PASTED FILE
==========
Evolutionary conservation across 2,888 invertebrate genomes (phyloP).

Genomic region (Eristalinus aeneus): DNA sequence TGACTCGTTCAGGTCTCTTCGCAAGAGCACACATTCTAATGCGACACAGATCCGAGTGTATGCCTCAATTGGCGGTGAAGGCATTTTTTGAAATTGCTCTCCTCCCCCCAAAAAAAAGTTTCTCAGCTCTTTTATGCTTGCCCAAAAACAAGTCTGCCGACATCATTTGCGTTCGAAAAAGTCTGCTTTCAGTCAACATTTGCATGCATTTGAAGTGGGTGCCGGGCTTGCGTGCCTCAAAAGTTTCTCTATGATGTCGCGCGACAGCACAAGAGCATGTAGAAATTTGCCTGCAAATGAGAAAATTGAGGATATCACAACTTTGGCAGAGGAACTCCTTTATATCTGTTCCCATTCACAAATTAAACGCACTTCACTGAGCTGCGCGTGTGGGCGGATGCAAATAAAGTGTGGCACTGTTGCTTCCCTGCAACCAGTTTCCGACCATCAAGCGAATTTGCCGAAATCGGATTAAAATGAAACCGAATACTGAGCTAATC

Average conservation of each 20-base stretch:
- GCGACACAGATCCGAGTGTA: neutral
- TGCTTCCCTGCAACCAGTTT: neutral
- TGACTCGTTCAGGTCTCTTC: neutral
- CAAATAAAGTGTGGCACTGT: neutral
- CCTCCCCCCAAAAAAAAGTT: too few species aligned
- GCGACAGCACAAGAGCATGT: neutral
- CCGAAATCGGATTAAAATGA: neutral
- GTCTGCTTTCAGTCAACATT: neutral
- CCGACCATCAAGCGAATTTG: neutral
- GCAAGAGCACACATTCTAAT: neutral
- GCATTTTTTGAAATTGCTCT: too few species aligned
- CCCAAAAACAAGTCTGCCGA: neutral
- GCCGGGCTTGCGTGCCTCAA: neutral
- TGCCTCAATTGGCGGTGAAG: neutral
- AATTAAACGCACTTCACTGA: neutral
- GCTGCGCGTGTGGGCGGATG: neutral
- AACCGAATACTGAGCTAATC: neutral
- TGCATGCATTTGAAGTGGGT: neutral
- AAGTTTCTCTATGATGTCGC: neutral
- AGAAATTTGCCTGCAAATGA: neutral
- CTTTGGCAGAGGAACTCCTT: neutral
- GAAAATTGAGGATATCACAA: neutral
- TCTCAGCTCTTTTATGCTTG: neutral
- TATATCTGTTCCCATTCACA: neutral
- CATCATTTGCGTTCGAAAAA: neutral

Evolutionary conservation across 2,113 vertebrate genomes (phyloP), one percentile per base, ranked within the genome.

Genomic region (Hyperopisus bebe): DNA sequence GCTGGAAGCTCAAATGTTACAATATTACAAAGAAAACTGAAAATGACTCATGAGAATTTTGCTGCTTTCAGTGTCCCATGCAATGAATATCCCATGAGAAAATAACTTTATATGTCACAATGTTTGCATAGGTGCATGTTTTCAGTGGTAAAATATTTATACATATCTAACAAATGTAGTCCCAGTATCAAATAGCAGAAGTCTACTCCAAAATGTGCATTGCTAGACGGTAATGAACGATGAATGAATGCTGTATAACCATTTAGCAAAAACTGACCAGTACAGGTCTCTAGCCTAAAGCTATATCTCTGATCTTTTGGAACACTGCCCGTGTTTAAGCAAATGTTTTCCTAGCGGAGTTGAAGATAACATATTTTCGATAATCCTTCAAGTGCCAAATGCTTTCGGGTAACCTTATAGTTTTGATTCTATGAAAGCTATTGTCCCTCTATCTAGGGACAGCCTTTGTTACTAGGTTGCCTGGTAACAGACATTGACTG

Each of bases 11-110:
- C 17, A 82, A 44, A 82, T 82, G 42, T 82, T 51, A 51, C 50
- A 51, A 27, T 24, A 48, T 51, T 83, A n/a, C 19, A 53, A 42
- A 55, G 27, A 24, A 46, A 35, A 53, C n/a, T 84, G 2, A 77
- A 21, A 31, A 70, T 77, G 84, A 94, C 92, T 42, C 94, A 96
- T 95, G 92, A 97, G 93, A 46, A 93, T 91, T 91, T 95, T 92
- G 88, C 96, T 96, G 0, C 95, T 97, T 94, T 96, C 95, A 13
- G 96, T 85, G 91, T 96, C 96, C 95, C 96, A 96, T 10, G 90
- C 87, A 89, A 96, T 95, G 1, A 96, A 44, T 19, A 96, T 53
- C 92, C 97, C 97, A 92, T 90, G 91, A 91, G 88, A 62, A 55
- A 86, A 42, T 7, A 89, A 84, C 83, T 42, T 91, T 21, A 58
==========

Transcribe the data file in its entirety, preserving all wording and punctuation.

Evolutionary conservation across 2,888 invertebrate genomes (phyloP).

Genomic region (Eristalinus aeneus): DNA sequence TGACTCGTTCAGGTCTCTTCGCAAGAGCACACATTCTAATGCGACACAGATCCGAGTGTATGCCTCAATTGGCGGTGAAGGCATTTTTTGAAATTGCTCTCCTCCCCCCAAAAAAAAGTTTCTCAGCTCTTTTATGCTTGCCCAAAAACAAGTCTGCCGACATCATTTGCGTTCGAAAAAGTCTGCTTTCAGTCAACATTTGCATGCATTTGAAGTGGGTGCCGGGCTTGCGTGCCTCAAAAGTTTCTCTATGATGTCGCGCGACAGCACAAGAGCATGTAGAAATTTGCCTGCAAATGAGAAAATTGAGGATATCACAACTTTGGCAGAGGAACTCCTTTATATCTGTTCCCATTCACAAATTAAACGCACTTCACTGAGCTGCGCGTGTGGGCGGATGCAAATAAAGTGTGGCACTGTTGCTTCCCTGCAACCAGTTTCCGACCATCAAGCGAATTTGCCGAAATCGGATTAAAATGAAACCGAATACTGAGCTAATC

Average conservation of each 20-base stretch:
- GCGACACAGATCCGAGTGTA: neutral
- TGCTTCCCTGCAACCAGTTT: neutral
- TGACTCGTTCAGGTCTCTTC: neutral
- CAAATAAAGTGTGGCACTGT: neutral
- CCTCCCCCCAAAAAAAAGTT: too few species aligned
- GCGACAGCACAAGAGCATGT: neutral
- CCGAAATCGGATTAAAATGA: neutral
- GTCTGCTTTCAGTCAACATT: neutral
- CCGACCATCAAGCGAATTTG: neutral
- GCAAGAGCACACATTCTAAT: neutral
- GCATTTTTTGAAATTGCTCT: too few species aligned
- CCCAAAAACAAGTCTGCCGA: neutral
- GCCGGGCTTGCGTGCCTCAA: neutral
- TGCCTCAATTGGCGGTGAAG: neutral
- AATTAAACGCACTTCACTGA: neutral
- GCTGCGCGTGTGGGCGGATG: neutral
- AACCGAATACTGAGCTAATC: neutral
- TGCATGCATTTGAAGTGGGT: neutral
- AAGTTTCTCTATGATGTCGC: neutral
- AGAAATTTGCCTGCAAATGA: neutral
- CTTTGGCAGAGGAACTCCTT: neutral
- GAAAATTGAGGATATCACAA: neutral
- TCTCAGCTCTTTTATGCTTG: neutral
- TATATCTGTTCCCATTCACA: neutral
- CATCATTTGCGTTCGAAAAA: neutral

Evolutionary conservation across 2,113 vertebrate genomes (phyloP), one percentile per base, ranked within the genome.

Genomic region (Hyperopisus bebe): DNA sequence GCTGGAAGCTCAAATGTTACAATATTACAAAGAAAACTGAAAATGACTCATGAGAATTTTGCTGCTTTCAGTGTCCCATGCAATGAATATCCCATGAGAAAATAACTTTATATGTCACAATGTTTGCATAGGTGCATGTTTTCAGTGGTAAAATATTTATACATATCTAACAAATGTAGTCCCAGTATCAAATAGCAGAAGTCTACTCCAAAATGTGCATTGCTAGACGGTAATGAACGATGAATGAATGCTGTATAACCATTTAGCAAAAACTGACCAGTACAGGTCTCTAGCCTAAAGCTATATCTCTGATCTTTTGGAACACTGCCCGTGTTTAAGCAAATGTTTTCCTAGCGGAGTTGAAGATAACATATTTTCGATAATCCTTCAAGTGCCAAATGCTTTCGGGTAACCTTATAGTTTTGATTCTATGAAAGCTATTGTCCCTCTATCTAGGGACAGCCTTTGTTACTAGGTTGCCTGGTAACAGACATTGACTG

Each of bases 11-110:
- C 17, A 82, A 44, A 82, T 82, G 42, T 82, T 51, A 51, C 50
- A 51, A 27, T 24, A 48, T 51, T 83, A n/a, C 19, A 53, A 42
- A 55, G 27, A 24, A 46, A 35, A 53, C n/a, T 84, G 2, A 77
- A 21, A 31, A 70, T 77, G 84, A 94, C 92, T 42, C 94, A 96
- T 95, G 92, A 97, G 93, A 46, A 93, T 91, T 91, T 95, T 92
- G 88, C 96, T 96, G 0, C 95, T 97, T 94, T 96, C 95, A 13
- G 96, T 85, G 91, T 96, C 96, C 95, C 96, A 96, T 10, G 90
- C 87, A 89, A 96, T 95, G 1, A 96, A 44, T 19, A 96, T 53
- C 92, C 97, C 97, A 92, T 90, G 91, A 91, G 88, A 62, A 55
- A 86, A 42, T 7, A 89, A 84, C 83, T 42, T 91, T 21, A 58